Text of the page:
Part 1: Why are many drugs cheaper in Canada than the US? It isn’t what you think…

The debate over pharmaceutical prices is once again heating up as the re-importation issue gains more traction in the lead-up to the US elections. At a conference on drug re-importation sponsored by the Maine Public Policy Institute, AIMS President Brian Lee Crowley was asked to explain why drug prices are lower in Canada.

To discover why the reasons are NOT what you think, go to www.aims.ca/healthcare.asp?typeID=3&id=1016&fd=0&p=1

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Part 2: Environmental activists stoke anxieties, oppose solutions; AIMS speaker in the CB Post

Many Cape Breton residents, anxious to solve their long-festering tar ponds problem, are frustrated by the latest delays. They can take a measure of comfort from knowing they aren’t alone in facing activists who stoke public anxieties, fault every proposed solution, yet offer no workable alternatives, ensuring that problems and health risks remain. In this piece to the CB Post, AIMS speaker Paul Driessen says it is time to demand solutions, not just continued carping that prevents progress in Nova Scotia and elsewhere in developed nations and the Third World.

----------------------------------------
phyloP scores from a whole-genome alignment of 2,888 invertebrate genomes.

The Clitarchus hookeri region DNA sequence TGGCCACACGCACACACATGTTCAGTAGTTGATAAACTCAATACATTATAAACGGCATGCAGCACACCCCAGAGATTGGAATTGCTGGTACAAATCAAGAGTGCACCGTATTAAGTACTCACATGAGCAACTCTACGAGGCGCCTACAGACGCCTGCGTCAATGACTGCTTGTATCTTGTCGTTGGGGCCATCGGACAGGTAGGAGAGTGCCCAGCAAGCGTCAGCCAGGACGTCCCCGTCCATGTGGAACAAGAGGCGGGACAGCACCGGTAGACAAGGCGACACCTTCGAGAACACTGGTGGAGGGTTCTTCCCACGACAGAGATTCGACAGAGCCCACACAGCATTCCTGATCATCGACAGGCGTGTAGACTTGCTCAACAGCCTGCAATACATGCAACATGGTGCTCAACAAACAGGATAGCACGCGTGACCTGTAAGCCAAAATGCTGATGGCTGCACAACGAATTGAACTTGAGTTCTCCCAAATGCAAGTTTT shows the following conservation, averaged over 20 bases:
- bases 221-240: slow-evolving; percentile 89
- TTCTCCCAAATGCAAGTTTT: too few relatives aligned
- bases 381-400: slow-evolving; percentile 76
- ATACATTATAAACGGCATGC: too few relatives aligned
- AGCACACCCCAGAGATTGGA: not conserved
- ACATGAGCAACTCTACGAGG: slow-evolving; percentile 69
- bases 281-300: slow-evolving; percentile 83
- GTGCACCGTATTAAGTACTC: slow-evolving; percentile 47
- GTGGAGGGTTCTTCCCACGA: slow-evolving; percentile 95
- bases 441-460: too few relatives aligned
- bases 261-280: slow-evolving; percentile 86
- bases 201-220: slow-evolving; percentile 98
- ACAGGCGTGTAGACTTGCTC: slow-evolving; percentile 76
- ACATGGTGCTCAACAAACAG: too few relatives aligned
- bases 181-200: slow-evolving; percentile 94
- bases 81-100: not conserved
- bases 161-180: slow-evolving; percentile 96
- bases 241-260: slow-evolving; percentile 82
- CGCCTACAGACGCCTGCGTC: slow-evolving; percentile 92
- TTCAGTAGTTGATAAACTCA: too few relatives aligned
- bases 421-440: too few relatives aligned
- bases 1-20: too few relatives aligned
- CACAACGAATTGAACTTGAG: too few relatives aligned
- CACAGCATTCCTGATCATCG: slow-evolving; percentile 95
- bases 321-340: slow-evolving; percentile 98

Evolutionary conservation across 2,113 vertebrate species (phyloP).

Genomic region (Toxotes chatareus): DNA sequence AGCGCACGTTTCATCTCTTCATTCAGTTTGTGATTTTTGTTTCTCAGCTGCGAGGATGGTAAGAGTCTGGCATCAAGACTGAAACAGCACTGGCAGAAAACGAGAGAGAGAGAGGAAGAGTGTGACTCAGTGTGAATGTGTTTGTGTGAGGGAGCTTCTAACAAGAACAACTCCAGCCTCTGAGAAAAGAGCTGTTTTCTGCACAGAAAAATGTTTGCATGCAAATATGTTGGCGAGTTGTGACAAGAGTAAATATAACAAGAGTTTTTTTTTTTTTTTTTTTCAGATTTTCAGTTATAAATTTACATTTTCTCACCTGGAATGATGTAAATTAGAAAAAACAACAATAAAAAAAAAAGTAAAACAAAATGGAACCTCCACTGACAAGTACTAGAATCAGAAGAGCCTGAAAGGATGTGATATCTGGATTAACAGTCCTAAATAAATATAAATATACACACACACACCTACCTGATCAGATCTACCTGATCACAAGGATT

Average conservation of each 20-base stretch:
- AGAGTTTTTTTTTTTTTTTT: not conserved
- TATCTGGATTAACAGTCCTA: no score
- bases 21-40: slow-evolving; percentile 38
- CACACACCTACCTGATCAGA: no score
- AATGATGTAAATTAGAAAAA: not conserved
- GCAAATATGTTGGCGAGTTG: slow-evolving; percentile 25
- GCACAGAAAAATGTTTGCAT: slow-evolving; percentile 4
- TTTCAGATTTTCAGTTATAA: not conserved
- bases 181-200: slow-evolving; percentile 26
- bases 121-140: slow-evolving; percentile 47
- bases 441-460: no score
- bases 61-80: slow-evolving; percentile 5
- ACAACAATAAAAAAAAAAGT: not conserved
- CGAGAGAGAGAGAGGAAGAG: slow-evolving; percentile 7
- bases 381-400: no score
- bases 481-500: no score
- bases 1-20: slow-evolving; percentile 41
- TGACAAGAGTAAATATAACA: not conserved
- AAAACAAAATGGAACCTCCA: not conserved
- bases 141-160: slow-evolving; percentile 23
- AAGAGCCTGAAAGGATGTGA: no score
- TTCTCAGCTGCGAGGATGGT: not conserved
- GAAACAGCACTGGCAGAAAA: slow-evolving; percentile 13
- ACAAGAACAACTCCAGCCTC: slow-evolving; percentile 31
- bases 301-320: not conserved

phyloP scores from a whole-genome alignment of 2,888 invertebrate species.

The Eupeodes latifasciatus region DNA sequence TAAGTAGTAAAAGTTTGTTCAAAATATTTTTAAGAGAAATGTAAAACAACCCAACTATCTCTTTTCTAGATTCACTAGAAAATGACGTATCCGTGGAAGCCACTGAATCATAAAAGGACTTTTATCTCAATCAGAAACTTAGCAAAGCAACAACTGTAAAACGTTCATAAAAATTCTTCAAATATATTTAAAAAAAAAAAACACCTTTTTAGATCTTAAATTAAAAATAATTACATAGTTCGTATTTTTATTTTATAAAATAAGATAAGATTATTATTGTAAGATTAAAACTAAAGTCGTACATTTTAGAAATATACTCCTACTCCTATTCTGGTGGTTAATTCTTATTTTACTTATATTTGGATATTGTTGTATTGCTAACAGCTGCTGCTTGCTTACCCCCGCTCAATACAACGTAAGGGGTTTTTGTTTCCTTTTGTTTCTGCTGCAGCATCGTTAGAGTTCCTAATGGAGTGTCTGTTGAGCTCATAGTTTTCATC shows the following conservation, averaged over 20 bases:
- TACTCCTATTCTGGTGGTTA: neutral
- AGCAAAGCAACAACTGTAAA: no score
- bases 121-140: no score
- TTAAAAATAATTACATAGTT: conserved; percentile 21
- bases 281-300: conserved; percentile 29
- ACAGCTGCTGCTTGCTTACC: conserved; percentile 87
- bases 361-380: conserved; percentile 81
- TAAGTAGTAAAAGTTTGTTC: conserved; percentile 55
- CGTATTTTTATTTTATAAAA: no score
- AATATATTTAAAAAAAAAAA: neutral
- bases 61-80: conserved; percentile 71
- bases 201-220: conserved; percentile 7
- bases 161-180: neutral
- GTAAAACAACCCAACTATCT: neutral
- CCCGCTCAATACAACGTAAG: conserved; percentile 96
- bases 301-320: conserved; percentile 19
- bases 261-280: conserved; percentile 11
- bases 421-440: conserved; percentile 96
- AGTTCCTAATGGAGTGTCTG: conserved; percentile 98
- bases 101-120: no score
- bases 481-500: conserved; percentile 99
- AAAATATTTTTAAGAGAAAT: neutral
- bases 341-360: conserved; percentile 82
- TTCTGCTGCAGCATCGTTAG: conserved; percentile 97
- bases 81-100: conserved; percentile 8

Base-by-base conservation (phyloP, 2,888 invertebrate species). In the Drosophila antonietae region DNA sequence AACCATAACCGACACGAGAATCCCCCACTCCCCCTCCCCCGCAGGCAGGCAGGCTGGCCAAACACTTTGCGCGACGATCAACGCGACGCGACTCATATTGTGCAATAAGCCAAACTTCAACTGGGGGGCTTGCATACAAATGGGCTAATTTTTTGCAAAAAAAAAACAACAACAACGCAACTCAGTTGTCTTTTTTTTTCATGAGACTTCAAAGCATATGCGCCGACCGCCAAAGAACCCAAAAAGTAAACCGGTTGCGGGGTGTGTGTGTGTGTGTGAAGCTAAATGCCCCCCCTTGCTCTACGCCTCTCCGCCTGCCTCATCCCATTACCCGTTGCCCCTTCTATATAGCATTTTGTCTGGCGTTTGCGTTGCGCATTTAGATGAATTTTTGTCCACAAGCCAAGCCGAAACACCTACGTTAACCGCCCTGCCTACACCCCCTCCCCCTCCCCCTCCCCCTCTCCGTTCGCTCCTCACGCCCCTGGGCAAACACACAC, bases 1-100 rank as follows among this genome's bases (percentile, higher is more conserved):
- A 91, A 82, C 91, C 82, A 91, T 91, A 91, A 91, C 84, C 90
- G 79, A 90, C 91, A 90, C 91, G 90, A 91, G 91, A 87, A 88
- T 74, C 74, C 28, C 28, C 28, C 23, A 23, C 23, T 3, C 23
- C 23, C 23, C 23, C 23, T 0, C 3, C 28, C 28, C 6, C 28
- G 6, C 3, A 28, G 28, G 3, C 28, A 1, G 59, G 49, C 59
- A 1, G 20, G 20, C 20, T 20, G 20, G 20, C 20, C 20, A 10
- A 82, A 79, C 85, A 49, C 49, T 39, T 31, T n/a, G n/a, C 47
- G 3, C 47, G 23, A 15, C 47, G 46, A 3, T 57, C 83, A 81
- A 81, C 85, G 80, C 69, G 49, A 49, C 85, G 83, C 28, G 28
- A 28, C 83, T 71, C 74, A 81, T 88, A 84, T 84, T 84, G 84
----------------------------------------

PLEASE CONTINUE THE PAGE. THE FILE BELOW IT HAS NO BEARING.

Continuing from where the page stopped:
The full text of this piece can be found at:
www.aims.ca/regulatoryreform.asp?typeID=4&id=1018&fd=0&p=1

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Part 3: How the Prime Minister squandered his fiscal legacy and got nothing in return

In his fortnightly column in the Halifax Herald and the Moncton Times Transcript, AIMS President Brian Lee Crowley wrote about the first ministers’ agreement on health. His conclusion? “In order to shore up his weak political position in a minority parliament, Paul Martin has largely sacrificed the fiscal manoeuvring room he himself won for Ottawa in the early nineties. Yet he got no commitments for reform from the premiers, and only token nods in the direction of greater accountability for results. The Prime Minister has largely destroyed his chief legacy as finance minister and got nothing to show for it other than a year or two of peace on the health front. Like Neville Chamberlain before him, Paul Martin believes that there will be peace in our time. And like Chamberlain, he is likely to be bitterly disappointed

Click here for the full text of this piece:
www.aims.ca/aimslibrary.asp?ft=4&fd=0&fi=0&id=1014&p=1

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Part 4: Economic development in Vermont: Making Lemons out of Lemonade